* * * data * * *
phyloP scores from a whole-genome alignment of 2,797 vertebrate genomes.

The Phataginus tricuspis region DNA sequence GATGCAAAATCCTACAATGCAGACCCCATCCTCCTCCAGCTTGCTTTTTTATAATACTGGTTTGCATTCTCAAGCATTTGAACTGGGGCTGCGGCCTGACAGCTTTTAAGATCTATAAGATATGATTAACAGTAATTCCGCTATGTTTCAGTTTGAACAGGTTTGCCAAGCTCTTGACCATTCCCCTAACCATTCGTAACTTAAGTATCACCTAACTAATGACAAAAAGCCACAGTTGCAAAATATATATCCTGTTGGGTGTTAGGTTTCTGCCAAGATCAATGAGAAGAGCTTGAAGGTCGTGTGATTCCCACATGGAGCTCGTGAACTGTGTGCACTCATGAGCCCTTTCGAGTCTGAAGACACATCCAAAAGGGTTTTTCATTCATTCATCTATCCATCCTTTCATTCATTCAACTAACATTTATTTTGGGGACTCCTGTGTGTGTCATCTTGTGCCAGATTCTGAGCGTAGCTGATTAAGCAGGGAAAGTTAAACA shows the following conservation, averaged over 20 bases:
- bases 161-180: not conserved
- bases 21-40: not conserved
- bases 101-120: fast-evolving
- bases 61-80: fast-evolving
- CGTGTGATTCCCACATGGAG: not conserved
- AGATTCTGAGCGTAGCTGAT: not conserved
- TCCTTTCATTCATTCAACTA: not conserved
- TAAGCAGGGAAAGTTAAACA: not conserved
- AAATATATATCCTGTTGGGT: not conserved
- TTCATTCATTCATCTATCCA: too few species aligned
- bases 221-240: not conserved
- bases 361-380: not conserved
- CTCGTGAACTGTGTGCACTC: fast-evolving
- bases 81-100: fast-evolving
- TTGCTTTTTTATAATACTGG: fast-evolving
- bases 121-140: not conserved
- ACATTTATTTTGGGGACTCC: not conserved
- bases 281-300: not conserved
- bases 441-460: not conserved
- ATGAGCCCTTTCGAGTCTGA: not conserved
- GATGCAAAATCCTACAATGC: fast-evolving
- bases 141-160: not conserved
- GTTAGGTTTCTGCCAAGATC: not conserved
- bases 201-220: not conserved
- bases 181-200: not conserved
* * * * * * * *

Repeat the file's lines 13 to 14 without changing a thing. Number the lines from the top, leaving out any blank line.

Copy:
- bases 221-240: not conserved
- bases 361-380: not conserved